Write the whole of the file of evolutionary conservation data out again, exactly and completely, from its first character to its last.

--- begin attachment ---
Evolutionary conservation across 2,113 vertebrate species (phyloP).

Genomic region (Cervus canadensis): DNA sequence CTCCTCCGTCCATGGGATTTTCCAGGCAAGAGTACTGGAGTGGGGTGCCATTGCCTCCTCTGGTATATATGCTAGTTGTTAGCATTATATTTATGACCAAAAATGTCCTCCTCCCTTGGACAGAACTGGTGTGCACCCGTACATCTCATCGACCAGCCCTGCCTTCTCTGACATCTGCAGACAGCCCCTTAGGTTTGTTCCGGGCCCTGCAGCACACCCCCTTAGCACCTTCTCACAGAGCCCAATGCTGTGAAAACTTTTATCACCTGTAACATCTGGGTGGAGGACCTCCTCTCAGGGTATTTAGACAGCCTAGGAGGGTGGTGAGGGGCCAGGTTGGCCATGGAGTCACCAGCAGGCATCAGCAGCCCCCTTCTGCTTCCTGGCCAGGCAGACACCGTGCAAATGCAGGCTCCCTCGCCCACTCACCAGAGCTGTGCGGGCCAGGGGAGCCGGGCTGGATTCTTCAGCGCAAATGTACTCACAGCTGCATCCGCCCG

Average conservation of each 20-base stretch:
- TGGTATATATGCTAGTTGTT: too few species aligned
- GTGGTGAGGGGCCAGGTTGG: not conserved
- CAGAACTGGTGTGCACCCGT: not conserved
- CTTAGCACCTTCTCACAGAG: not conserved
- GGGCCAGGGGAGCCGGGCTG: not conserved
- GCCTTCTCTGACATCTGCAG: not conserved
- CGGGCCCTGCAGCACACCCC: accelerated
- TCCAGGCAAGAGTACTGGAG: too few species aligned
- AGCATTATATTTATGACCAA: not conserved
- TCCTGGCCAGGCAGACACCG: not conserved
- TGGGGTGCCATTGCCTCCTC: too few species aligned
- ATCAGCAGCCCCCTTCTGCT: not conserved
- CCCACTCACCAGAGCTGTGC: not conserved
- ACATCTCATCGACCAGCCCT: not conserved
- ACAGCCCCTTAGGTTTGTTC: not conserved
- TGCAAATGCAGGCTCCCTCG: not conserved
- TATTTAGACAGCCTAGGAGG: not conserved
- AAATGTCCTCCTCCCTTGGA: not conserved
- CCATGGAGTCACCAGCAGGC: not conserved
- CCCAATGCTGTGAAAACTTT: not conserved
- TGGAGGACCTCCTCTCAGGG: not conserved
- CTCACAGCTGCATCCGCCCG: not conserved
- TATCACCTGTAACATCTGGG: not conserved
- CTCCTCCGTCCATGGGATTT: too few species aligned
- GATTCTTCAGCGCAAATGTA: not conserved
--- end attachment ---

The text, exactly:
Evolutionary conservation across 2,113 vertebrate species (phyloP).

Genomic region (Cervus canadensis): DNA sequence CTCCTCCGTCCATGGGATTTTCCAGGCAAGAGTACTGGAGTGGGGTGCCATTGCCTCCTCTGGTATATATGCTAGTTGTTAGCATTATATTTATGACCAAAAATGTCCTCCTCCCTTGGACAGAACTGGTGTGCACCCGTACATCTCATCGACCAGCCCTGCCTTCTCTGACATCTGCAGACAGCCCCTTAGGTTTGTTCCGGGCCCTGCAGCACACCCCCTTAGCACCTTCTCACAGAGCCCAATGCTGTGAAAACTTTTATCACCTGTAACATCTGGGTGGAGGACCTCCTCTCAGGGTATTTAGACAGCCTAGGAGGGTGGTGAGGGGCCAGGTTGGCCATGGAGTCACCAGCAGGCATCAGCAGCCCCCTTCTGCTTCCTGGCCAGGCAGACACCGTGCAAATGCAGGCTCCCTCGCCCACTCACCAGAGCTGTGCGGGCCAGGGGAGCCGGGCTGGATTCTTCAGCGCAAATGTACTCACAGCTGCATCCGCCCG

Average conservation of each 20-base stretch:
- TGGTATATATGCTAGTTGTT: too few species aligned
- GTGGTGAGGGGCCAGGTTGG: not conserved
- CAGAACTGGTGTGCACCCGT: not conserved
- CTTAGCACCTTCTCACAGAG: not conserved
- GGGCCAGGGGAGCCGGGCTG: not conserved
- GCCTTCTCTGACATCTGCAG: not conserved
- CGGGCCCTGCAGCACACCCC: accelerated
- TCCAGGCAAGAGTACTGGAG: too few species aligned
- AGCATTATATTTATGACCAA: not conserved
- TCCTGGCCAGGCAGACACCG: not conserved
- TGGGGTGCCATTGCCTCCTC: too few species aligned
- ATCAGCAGCCCCCTTCTGCT: not conserved
- CCCACTCACCAGAGCTGTGC: not conserved
- ACATCTCATCGACCAGCCCT: not conserved
- ACAGCCCCTTAGGTTTGTTC: not conserved
- TGCAAATGCAGGCTCCCTCG: not conserved
- TATTTAGACAGCCTAGGAGG: not conserved
- AAATGTCCTCCTCCCTTGGA: not conserved
- CCATGGAGTCACCAGCAGGC: not conserved
- CCCAATGCTGTGAAAACTTT: not conserved
- TGGAGGACCTCCTCTCAGGG: not conserved
- CTCACAGCTGCATCCGCCCG: not conserved
- TATCACCTGTAACATCTGGG: not conserved
- CTCCTCCGTCCATGGGATTT: too few species aligned
- GATTCTTCAGCGCAAATGTA: not conserved